I hope you’ve all been learning some new information about the highly-sought-after agent, Chip MacGregor. I know I have! Today, we’ll go a bit deeper, and then he’ll tell us what we can look forward to at the fast-approaching Write to Inspire conference. Make sure you’re registered today! You won’t want to miss it!
LN: Your personal bio states, “Chip’s greatest desire is to help authors create great books that make a difference in the world.” What are some of your favorite make-a-difference books that you helped to create?
CM: It’s a long list. I was Brennan Manning’s agent for several years, and I’ve always been proud of helping him with his books. I helped concept Lisa Beamer’s book, and represented that one when it rose to #1 on the NYT list. There have been several novelists who have really made a difference: Lisa Samson, Gina Holmes, Susan Meissner, Elizabeth Musser, Ann Tatlock, Mindy Clark, Leslie Gould – that’s just a sampling. On the nonfiction side, I represented all of Michelle McKinney Hammond’s books, did a bunch with Jill and Stuart Briscoe, a long list of MOPS books, great books with people like Keri Wyatt Kent and Don McCullough. I also helped several excellent writers get started – Holley Gerth, Ira Wagler, Mike Hingson, Susy Flory, Jenny B. Jones, Mary DeMuth, etc. I’m proud of the authors I’ve worked with.
LN: Some marriage counselors claim to have the ability to predict whether a marriage will last or end in divorce. Are great agents the same with writers? Are you able to predict whether a newbie-writer will be a success? If so, what do you see in them to make you think they’ll make it?
CM: Love this question. You see, I’m paid to SELL a writer’s work. In fact, that’s the only way I get paid. So if I don’t think I can sell a project, I won’t take it on for representation, no matter how much I like the author. So yes, I tend to look for people I like and believe in, and who I think I can sell. I often will predict success based on the bigness of the story, the quality of the writing, the need in the marketplace, and the author’s ability to support the work. Do I make mistakes? Sure I do. But I also get a lot of them right. And over the last 25 years I’ve been right a lot more frequently than I’ve been wrong, which is why I’m successful at this business. I think most of the longtime successful agents have an ability to recognize great talent. I probably have a limited set of talents, but “recognizing a good author” is one of the things I do well.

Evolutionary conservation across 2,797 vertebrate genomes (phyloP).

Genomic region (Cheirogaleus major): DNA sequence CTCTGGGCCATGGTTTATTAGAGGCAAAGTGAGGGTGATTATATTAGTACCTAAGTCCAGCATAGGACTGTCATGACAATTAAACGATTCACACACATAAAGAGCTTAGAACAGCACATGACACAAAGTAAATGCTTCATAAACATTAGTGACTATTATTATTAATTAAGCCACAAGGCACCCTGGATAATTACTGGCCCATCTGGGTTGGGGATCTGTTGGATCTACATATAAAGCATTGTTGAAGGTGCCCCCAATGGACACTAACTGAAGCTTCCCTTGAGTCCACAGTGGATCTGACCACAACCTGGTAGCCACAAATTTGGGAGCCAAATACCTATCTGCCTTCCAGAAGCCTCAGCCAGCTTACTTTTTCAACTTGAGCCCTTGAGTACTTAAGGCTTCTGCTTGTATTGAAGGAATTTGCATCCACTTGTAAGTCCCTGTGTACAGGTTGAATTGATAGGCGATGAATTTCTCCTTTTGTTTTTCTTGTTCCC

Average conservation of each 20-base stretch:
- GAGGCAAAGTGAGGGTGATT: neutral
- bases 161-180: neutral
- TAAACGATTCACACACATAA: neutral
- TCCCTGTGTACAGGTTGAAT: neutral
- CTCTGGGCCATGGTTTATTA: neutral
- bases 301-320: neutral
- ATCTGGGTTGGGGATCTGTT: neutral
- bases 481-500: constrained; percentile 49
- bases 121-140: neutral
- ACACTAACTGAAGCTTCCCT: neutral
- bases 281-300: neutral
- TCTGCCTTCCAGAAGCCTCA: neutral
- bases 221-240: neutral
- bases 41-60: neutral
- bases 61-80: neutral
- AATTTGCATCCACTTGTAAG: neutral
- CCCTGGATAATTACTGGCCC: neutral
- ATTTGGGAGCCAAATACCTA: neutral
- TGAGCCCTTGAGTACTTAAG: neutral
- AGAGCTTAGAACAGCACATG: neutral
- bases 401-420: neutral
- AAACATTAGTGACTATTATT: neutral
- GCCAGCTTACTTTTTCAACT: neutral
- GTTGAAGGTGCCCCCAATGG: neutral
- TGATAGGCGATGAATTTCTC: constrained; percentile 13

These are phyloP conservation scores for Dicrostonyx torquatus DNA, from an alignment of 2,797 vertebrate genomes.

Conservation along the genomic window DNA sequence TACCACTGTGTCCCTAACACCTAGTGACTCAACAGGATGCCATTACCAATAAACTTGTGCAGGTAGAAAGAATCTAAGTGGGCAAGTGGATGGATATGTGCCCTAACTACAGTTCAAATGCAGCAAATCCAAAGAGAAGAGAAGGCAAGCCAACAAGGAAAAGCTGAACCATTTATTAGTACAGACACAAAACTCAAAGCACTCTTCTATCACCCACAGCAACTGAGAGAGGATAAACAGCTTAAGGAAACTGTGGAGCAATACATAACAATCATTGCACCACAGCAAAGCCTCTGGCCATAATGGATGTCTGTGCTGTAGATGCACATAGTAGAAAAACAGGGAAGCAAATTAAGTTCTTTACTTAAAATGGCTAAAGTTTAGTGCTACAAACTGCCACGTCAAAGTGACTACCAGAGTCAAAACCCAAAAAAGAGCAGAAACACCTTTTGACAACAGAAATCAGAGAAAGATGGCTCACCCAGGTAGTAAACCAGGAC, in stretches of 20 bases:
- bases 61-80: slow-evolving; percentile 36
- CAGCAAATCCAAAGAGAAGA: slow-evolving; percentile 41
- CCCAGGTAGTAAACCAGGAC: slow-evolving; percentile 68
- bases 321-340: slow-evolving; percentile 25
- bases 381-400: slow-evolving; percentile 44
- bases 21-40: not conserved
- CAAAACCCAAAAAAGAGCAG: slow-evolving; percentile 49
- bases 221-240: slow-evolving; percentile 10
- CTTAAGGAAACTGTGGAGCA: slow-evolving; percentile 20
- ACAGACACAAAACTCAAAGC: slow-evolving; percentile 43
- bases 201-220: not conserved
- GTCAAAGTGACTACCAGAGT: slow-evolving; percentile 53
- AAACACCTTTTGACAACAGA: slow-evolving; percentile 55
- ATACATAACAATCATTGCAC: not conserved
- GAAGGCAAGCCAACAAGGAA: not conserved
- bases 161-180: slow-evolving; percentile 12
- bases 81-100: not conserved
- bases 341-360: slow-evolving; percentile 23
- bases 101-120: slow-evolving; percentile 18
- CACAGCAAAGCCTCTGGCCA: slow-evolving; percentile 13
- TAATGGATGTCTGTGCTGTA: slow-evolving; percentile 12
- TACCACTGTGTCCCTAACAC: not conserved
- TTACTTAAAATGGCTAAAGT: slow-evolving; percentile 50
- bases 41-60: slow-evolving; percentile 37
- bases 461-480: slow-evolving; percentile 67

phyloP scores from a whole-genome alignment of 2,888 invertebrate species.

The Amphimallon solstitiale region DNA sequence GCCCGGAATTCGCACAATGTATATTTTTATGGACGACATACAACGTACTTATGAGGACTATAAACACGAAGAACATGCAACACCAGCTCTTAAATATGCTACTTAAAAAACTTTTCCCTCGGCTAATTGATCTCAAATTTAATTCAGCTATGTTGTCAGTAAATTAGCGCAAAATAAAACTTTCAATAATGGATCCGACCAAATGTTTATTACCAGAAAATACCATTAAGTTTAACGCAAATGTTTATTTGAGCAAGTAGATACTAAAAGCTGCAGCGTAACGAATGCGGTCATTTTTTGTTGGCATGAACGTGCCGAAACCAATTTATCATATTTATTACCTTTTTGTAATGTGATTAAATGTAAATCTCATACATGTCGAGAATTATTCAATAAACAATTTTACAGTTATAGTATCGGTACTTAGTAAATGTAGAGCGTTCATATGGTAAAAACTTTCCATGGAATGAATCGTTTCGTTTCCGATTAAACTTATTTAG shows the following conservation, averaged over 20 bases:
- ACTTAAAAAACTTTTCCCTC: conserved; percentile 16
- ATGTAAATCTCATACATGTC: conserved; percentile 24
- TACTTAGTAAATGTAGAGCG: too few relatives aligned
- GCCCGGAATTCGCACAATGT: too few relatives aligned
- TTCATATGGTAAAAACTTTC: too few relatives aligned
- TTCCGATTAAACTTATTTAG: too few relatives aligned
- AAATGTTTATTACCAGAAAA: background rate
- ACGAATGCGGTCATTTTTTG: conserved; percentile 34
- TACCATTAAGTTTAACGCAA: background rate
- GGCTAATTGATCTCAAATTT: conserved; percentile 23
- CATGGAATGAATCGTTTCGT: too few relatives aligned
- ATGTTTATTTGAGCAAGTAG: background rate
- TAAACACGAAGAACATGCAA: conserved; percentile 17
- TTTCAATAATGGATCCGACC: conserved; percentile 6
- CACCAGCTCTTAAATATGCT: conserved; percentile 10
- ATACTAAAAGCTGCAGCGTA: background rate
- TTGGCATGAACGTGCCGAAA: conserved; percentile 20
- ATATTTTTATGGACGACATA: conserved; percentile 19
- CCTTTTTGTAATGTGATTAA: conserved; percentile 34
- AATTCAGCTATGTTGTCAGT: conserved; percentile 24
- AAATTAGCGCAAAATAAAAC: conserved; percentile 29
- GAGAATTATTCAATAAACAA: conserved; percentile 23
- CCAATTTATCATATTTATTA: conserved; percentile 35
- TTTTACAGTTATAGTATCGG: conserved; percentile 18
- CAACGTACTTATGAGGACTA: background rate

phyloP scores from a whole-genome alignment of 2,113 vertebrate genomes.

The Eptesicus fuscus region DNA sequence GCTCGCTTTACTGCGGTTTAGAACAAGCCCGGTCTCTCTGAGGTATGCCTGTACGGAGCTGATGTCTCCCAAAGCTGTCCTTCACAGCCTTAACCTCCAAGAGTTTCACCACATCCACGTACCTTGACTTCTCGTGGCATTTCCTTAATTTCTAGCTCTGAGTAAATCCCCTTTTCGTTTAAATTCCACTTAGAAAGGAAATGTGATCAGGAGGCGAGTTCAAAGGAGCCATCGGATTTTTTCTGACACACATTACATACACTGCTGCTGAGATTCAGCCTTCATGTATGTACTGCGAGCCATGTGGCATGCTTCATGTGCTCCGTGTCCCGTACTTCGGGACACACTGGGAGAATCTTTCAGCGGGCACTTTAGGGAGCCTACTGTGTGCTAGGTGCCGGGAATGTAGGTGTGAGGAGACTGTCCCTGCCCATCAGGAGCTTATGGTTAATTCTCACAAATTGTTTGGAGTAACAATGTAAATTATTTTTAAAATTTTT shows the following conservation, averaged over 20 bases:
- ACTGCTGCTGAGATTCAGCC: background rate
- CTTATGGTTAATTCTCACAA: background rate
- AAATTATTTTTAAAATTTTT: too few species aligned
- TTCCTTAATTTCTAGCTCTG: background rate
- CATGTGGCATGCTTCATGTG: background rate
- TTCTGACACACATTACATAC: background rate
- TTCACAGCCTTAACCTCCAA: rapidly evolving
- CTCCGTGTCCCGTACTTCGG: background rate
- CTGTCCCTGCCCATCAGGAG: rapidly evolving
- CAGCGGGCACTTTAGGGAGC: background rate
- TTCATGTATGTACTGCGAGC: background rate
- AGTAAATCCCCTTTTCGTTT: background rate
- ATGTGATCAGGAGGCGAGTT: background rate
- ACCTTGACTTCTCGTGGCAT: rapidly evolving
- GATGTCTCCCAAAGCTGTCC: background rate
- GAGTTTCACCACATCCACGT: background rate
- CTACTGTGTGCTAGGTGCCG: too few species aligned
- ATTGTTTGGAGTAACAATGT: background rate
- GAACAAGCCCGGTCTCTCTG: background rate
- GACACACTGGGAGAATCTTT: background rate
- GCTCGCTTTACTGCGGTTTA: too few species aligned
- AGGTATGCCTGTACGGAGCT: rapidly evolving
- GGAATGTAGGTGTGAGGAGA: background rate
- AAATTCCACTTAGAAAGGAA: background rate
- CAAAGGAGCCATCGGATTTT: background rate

LN: In your opinion, what quality is most important for writers to possess? What quality is most important for your clients to possess?
CM: This one is easy. The one quality most important for writers to possess is VOICE. A writer with strong voice, who sounds unique and not like everyone else, will stand out in a crowd. I’m a sucker for great voice. And I feel it’s voice that will help an author break out in a competitive publishing market. When I see strong voice (which is simply “personality on the page”), I tend to be interested in the author, even if it’s in a genre I don’t normally represent. Because great voice tends to get published. It’s a rare quality, and it takes time to develop, but no question – voice in your writing is the one quality that impresses me most.
LN: What can our writers expect to learn from you at the Write to Inspire conference this July?
CM: Everything you need to know about creating a great book proposal. The ten keys to refining your proposal. How to pitch and submit your proposal. And we’ll have a chance to talk trends, careers, the craziness of the industry, etc. I’m really looking forward to being there and spending time with the group.
LN: Once again, thank you to Chip for being so willing to share with all of us! We are eagerly awaiting the Write to Inspire conference. And thank you to all of you for allowing me to share these interviews with you. I hope they’ve been helpful! I’ll see you in July!
From her earliest years, Lacie Nezbeth knew two things—she longed to be a stay at home mom, and stories, in any form, captivated her. Today, those two passions have culminated into a fairy tale life that continually points her to God’s overflowing goodness. Her love of history, traveling and research made her decision to write Historical Romances an obvious and fitting choice. When Lacie isn’t working on one of her stories or tackling the unending mountain of laundry produced by her three small kids, she can be found chauffeuring her children to their various activities, talking to herself in the grocery store or plotting ways to get her entire family on another Caribbean cruise.